Sue: So I would say that’s a little…
Sue: Well it’s just sentimental. Like where we go like, “Oh my God we’re counting down now we have three more weeks with our kid at home.” And so there is a high— My baby graduated from high school and is going to college and I’m better than I was my first born. But it’s still really sad for my husband and I. He’s been—
Steph: I feel like you’ve been sad all summer.
Sue: Well he’s been a good third in our marriage.
Steph: Cause who doesn’t need a good third in their marriage, right?
Sue: And also I mean he is my husband’s best friend. So that’s really sad to think about and he’s my baby so. But he’s gonna be two hours away and he’s super excited about it.
Steph: I bet you can’t wait for all the pop ins. I bet he can hardly wait.
Sue: Well so I just wanted to tell, this is a little bit of a shift, but parenting kids who are out of your house is so different and people have said to us we should do that next magazine like because it’s so challenging. But the only challenge is for the parents because for the kids they see us as done and I did when I was that age. I certainly felt that way. But as a parent I don’t feel that way at all. And so I have coffee with two friends every Friday, we’ve been doing it for years, and we started to notice that we would bring to the conversation things we wanted to say to our kids. And fortunately the other two people would say don’t say it. Then we started bragging. So it was like we come on Friday and we have a moment, it’s like a moment of prayer where we each like salute each other for the things that we wanted to say and didn’t say.
Steph: I love it.
Sue: And it’s been great although if, I mean my kids don’t listen to this so I have to worry about it, but they would not see any restraint on my part if they were to hear.
Steph: I would just thinking that.
Sue: They would be vomiting laughter.
Steph: And even if you didn’t say it, it’s the things they hear. We said that in one of our earlier podcasts where they respond with— I just listened to it. It was our last one.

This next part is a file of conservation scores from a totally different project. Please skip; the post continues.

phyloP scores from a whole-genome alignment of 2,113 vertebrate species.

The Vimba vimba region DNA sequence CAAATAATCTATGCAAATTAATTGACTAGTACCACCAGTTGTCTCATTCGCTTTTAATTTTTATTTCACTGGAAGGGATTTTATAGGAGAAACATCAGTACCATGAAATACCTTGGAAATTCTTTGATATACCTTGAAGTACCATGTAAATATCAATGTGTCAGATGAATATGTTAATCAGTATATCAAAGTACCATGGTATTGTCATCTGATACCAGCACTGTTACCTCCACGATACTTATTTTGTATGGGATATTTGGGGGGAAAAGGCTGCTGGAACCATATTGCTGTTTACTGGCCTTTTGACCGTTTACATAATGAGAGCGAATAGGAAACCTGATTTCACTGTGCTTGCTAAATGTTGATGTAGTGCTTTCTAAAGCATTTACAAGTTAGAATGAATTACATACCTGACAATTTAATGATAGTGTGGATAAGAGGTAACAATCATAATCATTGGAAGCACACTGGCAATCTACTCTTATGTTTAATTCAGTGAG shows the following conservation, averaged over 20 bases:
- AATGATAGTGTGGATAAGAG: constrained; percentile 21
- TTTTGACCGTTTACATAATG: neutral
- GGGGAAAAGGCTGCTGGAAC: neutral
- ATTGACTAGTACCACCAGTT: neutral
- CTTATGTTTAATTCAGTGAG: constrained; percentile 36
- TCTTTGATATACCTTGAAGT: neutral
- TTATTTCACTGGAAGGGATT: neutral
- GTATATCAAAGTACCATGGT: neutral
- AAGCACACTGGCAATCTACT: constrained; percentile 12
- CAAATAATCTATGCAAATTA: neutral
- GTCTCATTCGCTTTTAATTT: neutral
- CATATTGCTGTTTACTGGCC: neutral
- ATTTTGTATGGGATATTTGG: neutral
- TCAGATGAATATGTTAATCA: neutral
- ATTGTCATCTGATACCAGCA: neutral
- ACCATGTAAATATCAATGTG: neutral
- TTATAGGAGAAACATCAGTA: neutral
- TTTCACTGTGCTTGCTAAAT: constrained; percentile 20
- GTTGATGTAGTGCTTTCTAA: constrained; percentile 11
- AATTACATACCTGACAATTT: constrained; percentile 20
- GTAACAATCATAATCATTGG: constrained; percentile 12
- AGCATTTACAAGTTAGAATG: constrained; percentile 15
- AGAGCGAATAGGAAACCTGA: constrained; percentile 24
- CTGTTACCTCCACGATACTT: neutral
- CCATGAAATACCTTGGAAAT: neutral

Steph: You said something like, “Oh no no I know don’t get food out of the fridge because we’re eating in an hour.” And I’m like, “I didn’t even move my lips.”
Steph: You know it’s ridiculous but I do want to go back to something. So before I’m written off as cold, callous, and not caring about my children I want to say in my defense I am unusually… Not unusually. I am surprisingly to myself, moved by things that other people are not, that I don’t see them coming. So I think that is all part of that because I react later and I just said this to a friend or my oldest, this is the one we were talking about just graduated from college in the spring, and I don’t like any kind of pomp and circumstance. I don’t like any of that stuff. And the music played and they started walking in and I was like, [inhale]. I have still like even just sitting here telling the story, my breath was taken away.
Sue: You didn’t expect it.
Sue: But also I would say like I think music has a visceral…
Sue: It like assaults me at times where I least expect it and it’s unpredictable. Like show me a video of kids singing.
Steph: Oh done. Done.
Sue: Done. I just start weeping and like you know it can happen in the most random ways about other people’s lives but it often involves music for me.
Steph: I think for me when I am like, I’ll call it stripped to my core. Like the things that are so important to me and all I have to do is look at the person that’s important to me as I’m having the thought. My kids, this is a funny conversation, my kids think I cry all the time.
Sue: Oh that’s funny. But you’re just not crying about them.
Steph: Correct. They think I’m moved. Like they’ll look over at me we’ll be watching a commercial, a movie or something like, “Oh God. Really mom?” It’s funny I’m just putting the pieces together as we’re sitting here.
Sue: I mean this is such a Segway from where we start— Such a distance from where we started. But I do feel like in big moments I retreat from the experience like I’m like up here watching what’s happening. So you know like in a distance it’s hard to feel that same thing when it’s my story. And I’m worried kind of about like if I lose it I may lose it really ugly. So then I’m kind of removed. So I can see that happening but sitting on a bench at graduation where I’m one of thousands and thousands of people and they start playing pomp and circumstance all I see is the future of the world right in front of me and this moment. And it’s like, “Oh God.”
Steph: Oh my god I’m like feeling all welled up sitting here. It’s so weird, so weird. I’m an enigma wrapped in a puzzle.
Sue: Is that what you are? So we’re having this whole conversation about what happens after they graduate high school and we were so surprised by how unprepared we were to parent at that next stage because we’re so good at it now I mean look we’ve got this whole business around raising teenagers of course we’re ready for the next stage. The biggest problem with the next stage is kind of we’re done parenting but really not totally and at the mercy of their interest in our parenting it’s very one sided which is really hard for control freaks. And our next guest Lisa Heffernan who is the co-founder of Grown and Flown. She understood that that was another stage where parents really needed guidance. And we’re excited to have her on our show.
Sue: I have sent five kids to college. It’s insane Five kids to college, 29 years of parenting and now my baby, two weeks ago, left for college. It is a tad devastating. A huge adjustment. But Steph you’ve still got one at home so that means you’re about to enter into the college process all over again for the last time.